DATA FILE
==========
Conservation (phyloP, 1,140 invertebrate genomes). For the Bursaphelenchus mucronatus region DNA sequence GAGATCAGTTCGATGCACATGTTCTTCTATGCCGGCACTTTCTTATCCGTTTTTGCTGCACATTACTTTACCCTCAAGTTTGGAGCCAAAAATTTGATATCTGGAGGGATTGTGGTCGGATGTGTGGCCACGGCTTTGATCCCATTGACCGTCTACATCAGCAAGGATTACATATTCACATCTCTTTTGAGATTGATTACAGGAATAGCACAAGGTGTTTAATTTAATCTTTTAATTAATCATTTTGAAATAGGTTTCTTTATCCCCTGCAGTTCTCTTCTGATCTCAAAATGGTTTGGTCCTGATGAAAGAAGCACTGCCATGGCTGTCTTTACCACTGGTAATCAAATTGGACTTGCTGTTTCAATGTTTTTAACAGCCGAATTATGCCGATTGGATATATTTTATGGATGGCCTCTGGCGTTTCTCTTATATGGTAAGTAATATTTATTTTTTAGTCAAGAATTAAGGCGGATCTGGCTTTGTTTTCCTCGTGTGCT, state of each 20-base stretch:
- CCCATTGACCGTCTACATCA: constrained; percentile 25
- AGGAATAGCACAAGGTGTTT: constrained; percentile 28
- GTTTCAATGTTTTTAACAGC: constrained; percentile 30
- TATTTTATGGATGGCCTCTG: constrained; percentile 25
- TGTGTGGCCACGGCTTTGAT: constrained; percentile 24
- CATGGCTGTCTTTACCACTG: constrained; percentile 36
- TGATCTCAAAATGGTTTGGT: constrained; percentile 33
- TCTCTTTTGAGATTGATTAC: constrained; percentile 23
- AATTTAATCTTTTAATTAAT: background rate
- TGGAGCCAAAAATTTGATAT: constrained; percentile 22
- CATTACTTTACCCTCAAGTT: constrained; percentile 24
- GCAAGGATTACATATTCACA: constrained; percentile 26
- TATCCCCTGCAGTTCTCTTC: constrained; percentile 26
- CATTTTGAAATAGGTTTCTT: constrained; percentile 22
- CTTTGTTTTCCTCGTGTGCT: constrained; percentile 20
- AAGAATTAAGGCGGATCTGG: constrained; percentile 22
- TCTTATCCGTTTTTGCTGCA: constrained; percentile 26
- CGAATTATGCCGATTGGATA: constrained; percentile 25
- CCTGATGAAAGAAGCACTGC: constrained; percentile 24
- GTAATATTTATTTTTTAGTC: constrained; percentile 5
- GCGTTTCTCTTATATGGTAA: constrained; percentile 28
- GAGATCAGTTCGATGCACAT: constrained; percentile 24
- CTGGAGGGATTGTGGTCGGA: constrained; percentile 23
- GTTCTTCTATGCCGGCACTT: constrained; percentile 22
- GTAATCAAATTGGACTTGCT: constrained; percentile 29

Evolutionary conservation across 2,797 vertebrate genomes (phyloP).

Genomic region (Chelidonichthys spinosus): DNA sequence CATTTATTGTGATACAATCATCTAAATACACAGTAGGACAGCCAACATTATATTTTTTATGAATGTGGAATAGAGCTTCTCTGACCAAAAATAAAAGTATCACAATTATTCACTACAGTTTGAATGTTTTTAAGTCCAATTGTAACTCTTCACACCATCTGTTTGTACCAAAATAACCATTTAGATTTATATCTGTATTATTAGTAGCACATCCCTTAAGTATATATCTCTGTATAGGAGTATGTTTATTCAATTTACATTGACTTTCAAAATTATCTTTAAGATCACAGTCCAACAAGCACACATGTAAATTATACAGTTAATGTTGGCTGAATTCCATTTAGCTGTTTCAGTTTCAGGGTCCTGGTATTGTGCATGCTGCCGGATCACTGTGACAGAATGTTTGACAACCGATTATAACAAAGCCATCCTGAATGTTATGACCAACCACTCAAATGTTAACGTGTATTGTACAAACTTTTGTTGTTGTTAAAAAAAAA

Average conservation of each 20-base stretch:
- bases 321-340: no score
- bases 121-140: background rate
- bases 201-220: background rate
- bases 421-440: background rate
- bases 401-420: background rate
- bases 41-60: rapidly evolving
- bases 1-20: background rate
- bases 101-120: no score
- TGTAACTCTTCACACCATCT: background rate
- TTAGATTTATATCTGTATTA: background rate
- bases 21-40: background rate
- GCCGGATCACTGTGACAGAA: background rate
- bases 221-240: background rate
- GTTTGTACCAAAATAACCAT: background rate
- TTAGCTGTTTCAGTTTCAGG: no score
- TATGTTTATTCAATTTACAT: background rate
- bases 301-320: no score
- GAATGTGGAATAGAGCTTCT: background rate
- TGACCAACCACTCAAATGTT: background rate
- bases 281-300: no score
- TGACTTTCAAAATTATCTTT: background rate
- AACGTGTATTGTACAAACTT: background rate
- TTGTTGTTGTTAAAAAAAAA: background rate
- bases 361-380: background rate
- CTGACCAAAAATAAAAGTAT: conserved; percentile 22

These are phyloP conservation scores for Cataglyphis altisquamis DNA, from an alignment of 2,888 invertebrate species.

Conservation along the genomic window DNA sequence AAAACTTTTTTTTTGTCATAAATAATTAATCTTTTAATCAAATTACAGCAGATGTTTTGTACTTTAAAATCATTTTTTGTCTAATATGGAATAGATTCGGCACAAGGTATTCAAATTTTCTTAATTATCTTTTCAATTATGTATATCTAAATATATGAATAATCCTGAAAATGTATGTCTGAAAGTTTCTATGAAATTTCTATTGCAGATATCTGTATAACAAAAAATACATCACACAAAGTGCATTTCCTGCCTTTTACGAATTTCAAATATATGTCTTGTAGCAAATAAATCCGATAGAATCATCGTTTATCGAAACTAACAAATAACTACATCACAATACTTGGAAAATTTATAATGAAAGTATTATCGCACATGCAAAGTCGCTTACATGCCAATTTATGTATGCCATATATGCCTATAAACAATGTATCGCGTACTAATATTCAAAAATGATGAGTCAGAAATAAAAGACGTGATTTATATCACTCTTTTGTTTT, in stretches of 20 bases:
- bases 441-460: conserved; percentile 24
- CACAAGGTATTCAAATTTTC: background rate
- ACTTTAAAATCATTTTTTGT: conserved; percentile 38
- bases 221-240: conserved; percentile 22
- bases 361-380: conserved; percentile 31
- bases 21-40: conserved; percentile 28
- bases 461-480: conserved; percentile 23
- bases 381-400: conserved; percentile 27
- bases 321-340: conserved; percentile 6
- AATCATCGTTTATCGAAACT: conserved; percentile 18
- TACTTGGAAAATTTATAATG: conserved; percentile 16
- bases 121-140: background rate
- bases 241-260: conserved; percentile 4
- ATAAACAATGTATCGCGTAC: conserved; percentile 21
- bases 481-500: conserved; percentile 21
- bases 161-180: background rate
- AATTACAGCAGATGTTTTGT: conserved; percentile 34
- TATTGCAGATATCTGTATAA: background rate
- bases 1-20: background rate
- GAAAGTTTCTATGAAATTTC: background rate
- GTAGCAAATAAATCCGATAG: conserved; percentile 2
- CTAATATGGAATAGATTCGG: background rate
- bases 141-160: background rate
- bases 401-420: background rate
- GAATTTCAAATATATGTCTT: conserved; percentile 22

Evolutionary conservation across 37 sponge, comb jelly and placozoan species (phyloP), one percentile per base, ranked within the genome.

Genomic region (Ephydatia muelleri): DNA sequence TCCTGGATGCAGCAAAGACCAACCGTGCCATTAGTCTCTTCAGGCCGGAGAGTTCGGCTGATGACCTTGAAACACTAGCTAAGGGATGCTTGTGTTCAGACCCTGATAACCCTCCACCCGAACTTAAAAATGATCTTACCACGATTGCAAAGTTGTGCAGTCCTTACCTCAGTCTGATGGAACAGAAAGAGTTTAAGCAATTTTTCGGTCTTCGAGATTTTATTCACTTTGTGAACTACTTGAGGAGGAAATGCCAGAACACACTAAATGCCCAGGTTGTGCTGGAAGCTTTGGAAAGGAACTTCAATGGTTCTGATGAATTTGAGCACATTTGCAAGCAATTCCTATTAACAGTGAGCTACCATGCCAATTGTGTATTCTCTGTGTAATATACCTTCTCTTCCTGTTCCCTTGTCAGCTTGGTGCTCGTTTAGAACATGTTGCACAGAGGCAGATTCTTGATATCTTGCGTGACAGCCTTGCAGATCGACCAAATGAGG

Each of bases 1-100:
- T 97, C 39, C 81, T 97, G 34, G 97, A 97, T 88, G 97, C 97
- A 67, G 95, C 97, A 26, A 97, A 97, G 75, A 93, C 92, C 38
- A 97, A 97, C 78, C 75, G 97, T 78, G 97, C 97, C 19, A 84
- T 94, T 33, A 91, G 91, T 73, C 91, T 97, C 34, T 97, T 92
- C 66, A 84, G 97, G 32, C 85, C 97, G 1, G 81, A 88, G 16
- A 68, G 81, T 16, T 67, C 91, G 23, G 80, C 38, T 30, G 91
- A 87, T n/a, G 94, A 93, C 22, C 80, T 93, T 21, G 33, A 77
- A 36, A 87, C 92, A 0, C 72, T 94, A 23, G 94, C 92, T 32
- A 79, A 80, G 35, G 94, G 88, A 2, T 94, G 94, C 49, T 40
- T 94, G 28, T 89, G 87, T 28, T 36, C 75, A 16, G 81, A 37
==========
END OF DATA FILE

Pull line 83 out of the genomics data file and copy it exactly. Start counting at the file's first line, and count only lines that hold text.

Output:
Genomic region (Ephydatia muelleri): DNA sequence TCCTGGATGCAGCAAAGACCAACCGTGCCATTAGTCTCTTCAGGCCGGAGAGTTCGGCTGATGACCTTGAAACACTAGCTAAGGGATGCTTGTGTTCAGACCCTGATAACCCTCCACCCGAACTTAAAAATGATCTTACCACGATTGCAAAGTTGTGCAGTCCTTACCTCAGTCTGATGGAACAGAAAGAGTTTAAGCAATTTTTCGGTCTTCGAGATTTTATTCACTTTGTGAACTACTTGAGGAGGAAATGCCAGAACACACTAAATGCCCAGGTTGTGCTGGAAGCTTTGGAAAGGAACTTCAATGGTTCTGATGAATTTGAGCACATTTGCAAGCAATTCCTATTAACAGTGAGCTACCATGCCAATTGTGTATTCTCTGTGTAATATACCTTCTCTTCCTGTTCCCTTGTCAGCTTGGTGCTCGTTTAGAACATGTTGCACAGAGGCAGATTCTTGATATCTTGCGTGACAGCCTTGCAGATCGACCAAATGAGG